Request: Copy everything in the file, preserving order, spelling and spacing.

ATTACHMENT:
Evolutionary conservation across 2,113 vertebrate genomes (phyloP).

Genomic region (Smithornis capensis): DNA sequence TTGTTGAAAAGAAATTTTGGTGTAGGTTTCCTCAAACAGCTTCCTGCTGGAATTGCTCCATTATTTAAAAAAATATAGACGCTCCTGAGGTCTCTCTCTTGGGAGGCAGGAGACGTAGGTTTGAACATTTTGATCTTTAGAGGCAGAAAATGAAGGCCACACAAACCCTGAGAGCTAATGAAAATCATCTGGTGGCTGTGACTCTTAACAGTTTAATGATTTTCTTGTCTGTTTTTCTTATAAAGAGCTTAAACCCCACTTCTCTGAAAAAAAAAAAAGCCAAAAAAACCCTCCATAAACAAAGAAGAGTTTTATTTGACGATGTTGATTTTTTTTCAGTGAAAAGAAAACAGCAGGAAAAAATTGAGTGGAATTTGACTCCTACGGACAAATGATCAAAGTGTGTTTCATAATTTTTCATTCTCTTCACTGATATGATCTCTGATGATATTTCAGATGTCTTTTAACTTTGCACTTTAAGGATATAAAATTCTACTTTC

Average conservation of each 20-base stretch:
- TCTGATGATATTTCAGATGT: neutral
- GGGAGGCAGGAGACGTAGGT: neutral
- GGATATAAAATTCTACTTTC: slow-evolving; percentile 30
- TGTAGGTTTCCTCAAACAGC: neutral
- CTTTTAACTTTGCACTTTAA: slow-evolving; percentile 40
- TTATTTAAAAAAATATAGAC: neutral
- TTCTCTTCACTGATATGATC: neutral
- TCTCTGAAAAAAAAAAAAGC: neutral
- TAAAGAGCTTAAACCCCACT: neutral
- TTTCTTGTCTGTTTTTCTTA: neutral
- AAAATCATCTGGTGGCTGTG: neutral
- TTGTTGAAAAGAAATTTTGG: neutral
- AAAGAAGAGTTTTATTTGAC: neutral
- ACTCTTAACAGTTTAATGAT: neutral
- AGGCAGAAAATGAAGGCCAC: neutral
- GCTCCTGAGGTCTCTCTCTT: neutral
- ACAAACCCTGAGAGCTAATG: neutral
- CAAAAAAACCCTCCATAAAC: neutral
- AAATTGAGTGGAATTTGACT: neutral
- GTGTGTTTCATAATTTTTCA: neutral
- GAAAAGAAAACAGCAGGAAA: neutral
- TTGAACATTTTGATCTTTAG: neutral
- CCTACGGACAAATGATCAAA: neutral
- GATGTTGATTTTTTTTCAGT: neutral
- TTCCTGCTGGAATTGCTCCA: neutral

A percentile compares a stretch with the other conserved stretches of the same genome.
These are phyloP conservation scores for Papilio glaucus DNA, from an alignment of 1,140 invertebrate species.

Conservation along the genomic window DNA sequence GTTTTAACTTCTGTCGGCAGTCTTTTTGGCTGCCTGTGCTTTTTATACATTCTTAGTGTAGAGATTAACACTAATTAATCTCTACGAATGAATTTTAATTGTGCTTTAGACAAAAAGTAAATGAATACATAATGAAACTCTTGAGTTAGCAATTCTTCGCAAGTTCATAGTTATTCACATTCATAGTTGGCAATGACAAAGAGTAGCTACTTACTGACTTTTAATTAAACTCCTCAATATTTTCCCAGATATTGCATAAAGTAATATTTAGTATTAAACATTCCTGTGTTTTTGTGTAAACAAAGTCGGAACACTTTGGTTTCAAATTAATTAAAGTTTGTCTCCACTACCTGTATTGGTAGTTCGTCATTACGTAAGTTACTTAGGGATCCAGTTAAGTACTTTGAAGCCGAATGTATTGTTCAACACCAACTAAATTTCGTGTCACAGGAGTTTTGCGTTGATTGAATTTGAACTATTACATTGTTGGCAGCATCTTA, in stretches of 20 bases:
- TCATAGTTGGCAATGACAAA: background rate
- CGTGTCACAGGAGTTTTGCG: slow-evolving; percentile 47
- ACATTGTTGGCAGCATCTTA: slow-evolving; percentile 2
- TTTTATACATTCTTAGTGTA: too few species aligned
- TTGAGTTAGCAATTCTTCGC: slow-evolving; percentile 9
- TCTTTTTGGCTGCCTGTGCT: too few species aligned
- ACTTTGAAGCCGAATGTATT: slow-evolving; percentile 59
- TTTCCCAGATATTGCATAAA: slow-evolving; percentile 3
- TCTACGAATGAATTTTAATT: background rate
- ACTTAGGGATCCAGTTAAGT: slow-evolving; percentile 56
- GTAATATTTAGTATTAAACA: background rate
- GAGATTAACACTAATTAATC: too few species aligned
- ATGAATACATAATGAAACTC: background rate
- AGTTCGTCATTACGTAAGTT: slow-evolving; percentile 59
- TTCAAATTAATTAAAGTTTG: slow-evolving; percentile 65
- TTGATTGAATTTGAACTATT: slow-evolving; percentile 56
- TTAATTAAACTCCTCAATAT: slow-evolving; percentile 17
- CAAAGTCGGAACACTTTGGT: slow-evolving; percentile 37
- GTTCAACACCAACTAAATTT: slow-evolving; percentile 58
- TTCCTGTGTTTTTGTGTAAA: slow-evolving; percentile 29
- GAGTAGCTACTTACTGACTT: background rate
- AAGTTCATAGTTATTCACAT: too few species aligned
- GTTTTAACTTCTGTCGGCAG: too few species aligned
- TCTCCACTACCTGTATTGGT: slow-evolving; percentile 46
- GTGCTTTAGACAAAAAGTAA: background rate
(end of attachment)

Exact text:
Evolutionary conservation across 2,113 vertebrate genomes (phyloP).

Genomic region (Smithornis capensis): DNA sequence TTGTTGAAAAGAAATTTTGGTGTAGGTTTCCTCAAACAGCTTCCTGCTGGAATTGCTCCATTATTTAAAAAAATATAGACGCTCCTGAGGTCTCTCTCTTGGGAGGCAGGAGACGTAGGTTTGAACATTTTGATCTTTAGAGGCAGAAAATGAAGGCCACACAAACCCTGAGAGCTAATGAAAATCATCTGGTGGCTGTGACTCTTAACAGTTTAATGATTTTCTTGTCTGTTTTTCTTATAAAGAGCTTAAACCCCACTTCTCTGAAAAAAAAAAAAGCCAAAAAAACCCTCCATAAACAAAGAAGAGTTTTATTTGACGATGTTGATTTTTTTTCAGTGAAAAGAAAACAGCAGGAAAAAATTGAGTGGAATTTGACTCCTACGGACAAATGATCAAAGTGTGTTTCATAATTTTTCATTCTCTTCACTGATATGATCTCTGATGATATTTCAGATGTCTTTTAACTTTGCACTTTAAGGATATAAAATTCTACTTTC

Average conservation of each 20-base stretch:
- TCTGATGATATTTCAGATGT: neutral
- GGGAGGCAGGAGACGTAGGT: neutral
- GGATATAAAATTCTACTTTC: slow-evolving; percentile 30
- TGTAGGTTTCCTCAAACAGC: neutral
- CTTTTAACTTTGCACTTTAA: slow-evolving; percentile 40
- TTATTTAAAAAAATATAGAC: neutral
- TTCTCTTCACTGATATGATC: neutral
- TCTCTGAAAAAAAAAAAAGC: neutral
- TAAAGAGCTTAAACCCCACT: neutral
- TTTCTTGTCTGTTTTTCTTA: neutral
- AAAATCATCTGGTGGCTGTG: neutral
- TTGTTGAAAAGAAATTTTGG: neutral
- AAAGAAGAGTTTTATTTGAC: neutral
- ACTCTTAACAGTTTAATGAT: neutral
- AGGCAGAAAATGAAGGCCAC: neutral
- GCTCCTGAGGTCTCTCTCTT: neutral
- ACAAACCCTGAGAGCTAATG: neutral
- CAAAAAAACCCTCCATAAAC: neutral
- AAATTGAGTGGAATTTGACT: neutral
- GTGTGTTTCATAATTTTTCA: neutral
- GAAAAGAAAACAGCAGGAAA: neutral
- TTGAACATTTTGATCTTTAG: neutral
- CCTACGGACAAATGATCAAA: neutral
- GATGTTGATTTTTTTTCAGT: neutral
- TTCCTGCTGGAATTGCTCCA: neutral

A percentile compares a stretch with the other conserved stretches of the same genome.
These are phyloP conservation scores for Papilio glaucus DNA, from an alignment of 1,140 invertebrate species.

Conservation along the genomic window DNA sequence GTTTTAACTTCTGTCGGCAGTCTTTTTGGCTGCCTGTGCTTTTTATACATTCTTAGTGTAGAGATTAACACTAATTAATCTCTACGAATGAATTTTAATTGTGCTTTAGACAAAAAGTAAATGAATACATAATGAAACTCTTGAGTTAGCAATTCTTCGCAAGTTCATAGTTATTCACATTCATAGTTGGCAATGACAAAGAGTAGCTACTTACTGACTTTTAATTAAACTCCTCAATATTTTCCCAGATATTGCATAAAGTAATATTTAGTATTAAACATTCCTGTGTTTTTGTGTAAACAAAGTCGGAACACTTTGGTTTCAAATTAATTAAAGTTTGTCTCCACTACCTGTATTGGTAGTTCGTCATTACGTAAGTTACTTAGGGATCCAGTTAAGTACTTTGAAGCCGAATGTATTGTTCAACACCAACTAAATTTCGTGTCACAGGAGTTTTGCGTTGATTGAATTTGAACTATTACATTGTTGGCAGCATCTTA, in stretches of 20 bases:
- TCATAGTTGGCAATGACAAA: background rate
- CGTGTCACAGGAGTTTTGCG: slow-evolving; percentile 47
- ACATTGTTGGCAGCATCTTA: slow-evolving; percentile 2
- TTTTATACATTCTTAGTGTA: too few species aligned
- TTGAGTTAGCAATTCTTCGC: slow-evolving; percentile 9
- TCTTTTTGGCTGCCTGTGCT: too few species aligned
- ACTTTGAAGCCGAATGTATT: slow-evolving; percentile 59
- TTTCCCAGATATTGCATAAA: slow-evolving; percentile 3
- TCTACGAATGAATTTTAATT: background rate
- ACTTAGGGATCCAGTTAAGT: slow-evolving; percentile 56
- GTAATATTTAGTATTAAACA: background rate
- GAGATTAACACTAATTAATC: too few species aligned
- ATGAATACATAATGAAACTC: background rate
- AGTTCGTCATTACGTAAGTT: slow-evolving; percentile 59
- TTCAAATTAATTAAAGTTTG: slow-evolving; percentile 65
- TTGATTGAATTTGAACTATT: slow-evolving; percentile 56
- TTAATTAAACTCCTCAATAT: slow-evolving; percentile 17
- CAAAGTCGGAACACTTTGGT: slow-evolving; percentile 37
- GTTCAACACCAACTAAATTT: slow-evolving; percentile 58
- TTCCTGTGTTTTTGTGTAAA: slow-evolving; percentile 29
- GAGTAGCTACTTACTGACTT: background rate
- AAGTTCATAGTTATTCACAT: too few species aligned
- GTTTTAACTTCTGTCGGCAG: too few species aligned
- TCTCCACTACCTGTATTGGT: slow-evolving; percentile 46
- GTGCTTTAGACAAAAAGTAA: background rate